The Eastern Mennonite University (EMU) Chamber Singers, a select student choir, will present “Communities of Song,” its spring concert, at 7 p.m. on Sunday, April 23, in Lehman Auditorium.
The concert will be the choir’s last under the baton of Dr. Kenneth J. Nafziger, who retires this spring after 39 years as a member of EMU’s music faculty.
For it, Nafziger has purposely sought out musicians in Central Virginia and the Shenandoah Valley who can augment the more traditional selection of material offered in previous years.
The result is a highly eclectic program that employs the talents of a wide variety of performers with connections to EMU’s Music Department, and to the Chamber Singers – past and present.
“I wanted to do something special for this concert – something unique,” said Nafziger. “It became an opportunity to include all kinds of people.”
Among them are several EMU graduates, as well as current and former colleagues of Nafziger’s ranging from David McCormick, founder of the Charlottesville-based baroque ensemble Three Notch’d Road and newly named executive director of the Shenandoah Valley Bach Festival, to Trent Wagler ᾽02, who fronts Steel Wheels, the nationally celebrated roots band.
- Clement Acevedo, concert pianist and coordinator of keyboard studies at EMU;
- Katie Derstine ’05, EMU staff member and co-founder of local a cappella ensembles Good Company and Shekinah;
- Joan Griffing, violinist and chair of EMU’s Music Department;
- Anne Gross, formerly of EMU’s music faculty, and now assistant professor of voice at Elizabethtown College;
- Les Helmuth, executive director of the VMRC Foundation, and a 1978 product of the undergraduate program in Vocal Performance at EMU;
- James Richardson, noted baritone and assistant professor of voice at EMU;
- Jeanette Zyko, who instructs in oboe at James Madison University’s School of Music and serves as the school’s director of undergraduate admissions.
“Going through old programs while clearing out my office,” reflected Nafziger, “so many memories came flooding back to me – the people, the repertoire, the communities for whom and with whom we sang.”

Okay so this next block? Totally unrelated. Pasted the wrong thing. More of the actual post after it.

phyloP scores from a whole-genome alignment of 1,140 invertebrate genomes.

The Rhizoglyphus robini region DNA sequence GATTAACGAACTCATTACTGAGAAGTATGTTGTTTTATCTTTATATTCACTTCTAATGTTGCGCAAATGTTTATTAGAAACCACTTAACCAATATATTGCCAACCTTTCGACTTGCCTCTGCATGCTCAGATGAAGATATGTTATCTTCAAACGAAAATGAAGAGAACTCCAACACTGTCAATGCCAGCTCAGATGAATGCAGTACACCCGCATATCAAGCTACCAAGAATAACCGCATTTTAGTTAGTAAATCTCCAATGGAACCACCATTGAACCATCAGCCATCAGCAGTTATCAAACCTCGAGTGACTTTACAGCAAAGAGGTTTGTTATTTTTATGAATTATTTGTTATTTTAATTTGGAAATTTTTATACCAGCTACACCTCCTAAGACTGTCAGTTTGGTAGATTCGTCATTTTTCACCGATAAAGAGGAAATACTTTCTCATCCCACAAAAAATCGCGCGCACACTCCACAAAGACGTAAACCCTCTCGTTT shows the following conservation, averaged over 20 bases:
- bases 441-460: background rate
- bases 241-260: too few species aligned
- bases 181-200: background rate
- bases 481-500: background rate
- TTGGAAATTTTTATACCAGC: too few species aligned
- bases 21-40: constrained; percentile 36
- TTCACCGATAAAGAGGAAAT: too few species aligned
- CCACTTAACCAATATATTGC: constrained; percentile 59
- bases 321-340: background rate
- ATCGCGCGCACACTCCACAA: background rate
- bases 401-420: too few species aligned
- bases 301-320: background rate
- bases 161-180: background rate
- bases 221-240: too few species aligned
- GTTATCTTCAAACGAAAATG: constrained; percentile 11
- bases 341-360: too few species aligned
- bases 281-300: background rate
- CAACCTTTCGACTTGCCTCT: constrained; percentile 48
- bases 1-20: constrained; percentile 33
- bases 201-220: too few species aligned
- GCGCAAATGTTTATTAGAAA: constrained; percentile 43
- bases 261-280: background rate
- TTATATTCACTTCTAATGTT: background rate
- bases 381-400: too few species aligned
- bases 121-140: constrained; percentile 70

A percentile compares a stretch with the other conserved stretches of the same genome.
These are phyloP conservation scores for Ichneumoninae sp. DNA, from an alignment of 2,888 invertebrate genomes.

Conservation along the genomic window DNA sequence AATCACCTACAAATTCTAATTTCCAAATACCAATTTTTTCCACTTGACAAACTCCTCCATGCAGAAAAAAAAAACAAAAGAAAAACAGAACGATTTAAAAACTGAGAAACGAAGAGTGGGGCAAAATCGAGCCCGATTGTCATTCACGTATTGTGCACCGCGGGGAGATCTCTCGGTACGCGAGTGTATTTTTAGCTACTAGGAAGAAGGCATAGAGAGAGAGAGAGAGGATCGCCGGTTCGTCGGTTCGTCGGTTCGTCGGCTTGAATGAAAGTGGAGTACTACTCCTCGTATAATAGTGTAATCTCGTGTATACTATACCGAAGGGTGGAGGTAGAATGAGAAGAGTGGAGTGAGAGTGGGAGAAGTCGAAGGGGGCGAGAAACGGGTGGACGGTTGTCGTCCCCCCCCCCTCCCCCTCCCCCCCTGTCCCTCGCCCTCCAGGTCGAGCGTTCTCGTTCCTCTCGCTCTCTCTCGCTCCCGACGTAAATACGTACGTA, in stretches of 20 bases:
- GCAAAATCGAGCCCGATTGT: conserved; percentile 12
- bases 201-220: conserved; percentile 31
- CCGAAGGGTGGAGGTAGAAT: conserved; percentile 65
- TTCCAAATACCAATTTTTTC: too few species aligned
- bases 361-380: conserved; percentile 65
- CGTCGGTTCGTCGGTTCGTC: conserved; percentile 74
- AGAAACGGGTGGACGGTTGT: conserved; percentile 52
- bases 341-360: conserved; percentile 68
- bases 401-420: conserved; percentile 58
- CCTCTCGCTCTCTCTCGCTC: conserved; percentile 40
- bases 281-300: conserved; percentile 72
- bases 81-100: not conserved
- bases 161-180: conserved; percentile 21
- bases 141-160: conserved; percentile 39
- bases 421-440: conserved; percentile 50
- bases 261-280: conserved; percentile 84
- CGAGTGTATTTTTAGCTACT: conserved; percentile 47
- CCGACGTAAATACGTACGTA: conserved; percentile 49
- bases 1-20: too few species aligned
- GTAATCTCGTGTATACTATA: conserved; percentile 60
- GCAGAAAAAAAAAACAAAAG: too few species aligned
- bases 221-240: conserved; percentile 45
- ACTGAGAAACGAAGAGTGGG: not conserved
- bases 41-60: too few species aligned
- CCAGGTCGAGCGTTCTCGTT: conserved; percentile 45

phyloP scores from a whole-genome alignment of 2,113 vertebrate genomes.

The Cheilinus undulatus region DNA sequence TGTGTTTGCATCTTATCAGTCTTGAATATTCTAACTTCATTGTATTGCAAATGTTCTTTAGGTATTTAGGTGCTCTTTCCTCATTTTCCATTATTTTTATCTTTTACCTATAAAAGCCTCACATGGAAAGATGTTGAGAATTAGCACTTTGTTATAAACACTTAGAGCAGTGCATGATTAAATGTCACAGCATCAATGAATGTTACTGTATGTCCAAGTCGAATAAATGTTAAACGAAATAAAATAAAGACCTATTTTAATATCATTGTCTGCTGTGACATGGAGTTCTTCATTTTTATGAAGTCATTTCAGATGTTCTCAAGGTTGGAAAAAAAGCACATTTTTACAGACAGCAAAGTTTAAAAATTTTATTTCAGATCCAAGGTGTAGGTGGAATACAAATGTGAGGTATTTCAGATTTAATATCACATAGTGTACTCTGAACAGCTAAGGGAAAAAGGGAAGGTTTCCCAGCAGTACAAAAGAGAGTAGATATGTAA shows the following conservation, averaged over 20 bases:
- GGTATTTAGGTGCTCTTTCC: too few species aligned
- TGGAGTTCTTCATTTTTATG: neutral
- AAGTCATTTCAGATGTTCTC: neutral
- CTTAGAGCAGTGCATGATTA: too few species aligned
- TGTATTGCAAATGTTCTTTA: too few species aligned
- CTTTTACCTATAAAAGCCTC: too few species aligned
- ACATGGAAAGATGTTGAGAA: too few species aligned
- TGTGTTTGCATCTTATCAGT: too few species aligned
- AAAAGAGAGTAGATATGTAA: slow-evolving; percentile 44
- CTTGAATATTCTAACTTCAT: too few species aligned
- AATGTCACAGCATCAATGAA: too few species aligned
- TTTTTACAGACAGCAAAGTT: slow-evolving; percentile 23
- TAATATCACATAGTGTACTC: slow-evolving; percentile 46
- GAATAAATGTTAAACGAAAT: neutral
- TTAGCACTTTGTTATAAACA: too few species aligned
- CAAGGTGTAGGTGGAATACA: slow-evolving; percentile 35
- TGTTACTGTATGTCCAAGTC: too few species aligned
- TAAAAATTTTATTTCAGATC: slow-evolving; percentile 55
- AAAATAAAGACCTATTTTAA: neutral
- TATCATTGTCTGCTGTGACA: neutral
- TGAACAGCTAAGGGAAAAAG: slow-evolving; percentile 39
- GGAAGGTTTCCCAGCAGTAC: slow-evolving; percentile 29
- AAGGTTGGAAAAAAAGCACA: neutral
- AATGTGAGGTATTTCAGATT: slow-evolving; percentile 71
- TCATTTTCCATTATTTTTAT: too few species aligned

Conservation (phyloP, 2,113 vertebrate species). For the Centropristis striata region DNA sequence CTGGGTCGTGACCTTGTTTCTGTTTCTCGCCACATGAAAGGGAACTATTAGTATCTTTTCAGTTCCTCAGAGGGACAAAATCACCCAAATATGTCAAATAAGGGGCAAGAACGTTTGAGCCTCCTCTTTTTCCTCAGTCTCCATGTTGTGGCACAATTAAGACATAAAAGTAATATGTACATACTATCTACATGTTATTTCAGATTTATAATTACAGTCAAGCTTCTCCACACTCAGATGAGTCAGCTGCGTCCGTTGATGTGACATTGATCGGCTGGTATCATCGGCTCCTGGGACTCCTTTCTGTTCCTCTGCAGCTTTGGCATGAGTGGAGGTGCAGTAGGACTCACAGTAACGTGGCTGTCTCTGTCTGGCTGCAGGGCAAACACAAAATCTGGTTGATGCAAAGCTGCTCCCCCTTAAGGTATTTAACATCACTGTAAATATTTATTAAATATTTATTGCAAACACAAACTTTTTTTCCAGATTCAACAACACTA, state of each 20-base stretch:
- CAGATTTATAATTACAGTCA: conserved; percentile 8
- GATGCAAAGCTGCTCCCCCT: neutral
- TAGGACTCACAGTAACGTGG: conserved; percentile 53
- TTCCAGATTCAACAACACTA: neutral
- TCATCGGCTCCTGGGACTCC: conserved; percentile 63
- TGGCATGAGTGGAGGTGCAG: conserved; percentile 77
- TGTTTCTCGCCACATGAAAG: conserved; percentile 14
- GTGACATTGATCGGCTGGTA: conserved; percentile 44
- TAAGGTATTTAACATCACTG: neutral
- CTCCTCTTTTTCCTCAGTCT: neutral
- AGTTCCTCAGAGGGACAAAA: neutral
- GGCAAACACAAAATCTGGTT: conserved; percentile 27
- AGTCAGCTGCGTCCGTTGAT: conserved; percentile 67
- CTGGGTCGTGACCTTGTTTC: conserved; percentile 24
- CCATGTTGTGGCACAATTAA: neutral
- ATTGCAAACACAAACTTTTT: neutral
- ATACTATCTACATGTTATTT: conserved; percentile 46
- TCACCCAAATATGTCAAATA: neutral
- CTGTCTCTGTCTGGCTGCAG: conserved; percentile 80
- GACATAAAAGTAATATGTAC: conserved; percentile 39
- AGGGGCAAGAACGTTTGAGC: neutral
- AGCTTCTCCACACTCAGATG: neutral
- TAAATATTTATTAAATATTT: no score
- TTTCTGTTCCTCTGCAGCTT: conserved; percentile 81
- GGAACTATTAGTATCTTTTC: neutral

Hence, the appellation “Communities of Song,” testifying to Nafziger’s belief that “it takes a village, a community, for music to exist.”
The concert begins with a processional piece borrowed from an African-American church in Washington, D.C. It will be followed by a Bach cantata, with strings and oboes.
Bridging the middle portion of the evening is a section titled “Hope,” which takes its inspiration from the words of the late Martin Luther King Jr., who in a speech the night before his death observed that, “Only in the darkness can you see the stars.” It consists of spirituals and popular songs in which can be found, according to Nafziger, “reasons for hope in dire circumstances.”
The concert’s concluding segment is titled “Great Prayers,” and features settings of prayers attributed to Jesus, St. Augustine of Hippo, and St. Francis of Assisi.
Admission to the concert is free. However, any donations received will go to support the EMU Music Department’s scholarship fund.
Nafziger – who has earned renown not only for his choral and orchestral conducting, but also for his central role in the founding of the Shenandoah Valley Bach Festival – will continue as the festival’s artistic director and principal conductor for its forthcoming 25th anniversary season.
The festival runs June 11 through 18 at EMU and other venues in and around Harrisonburg.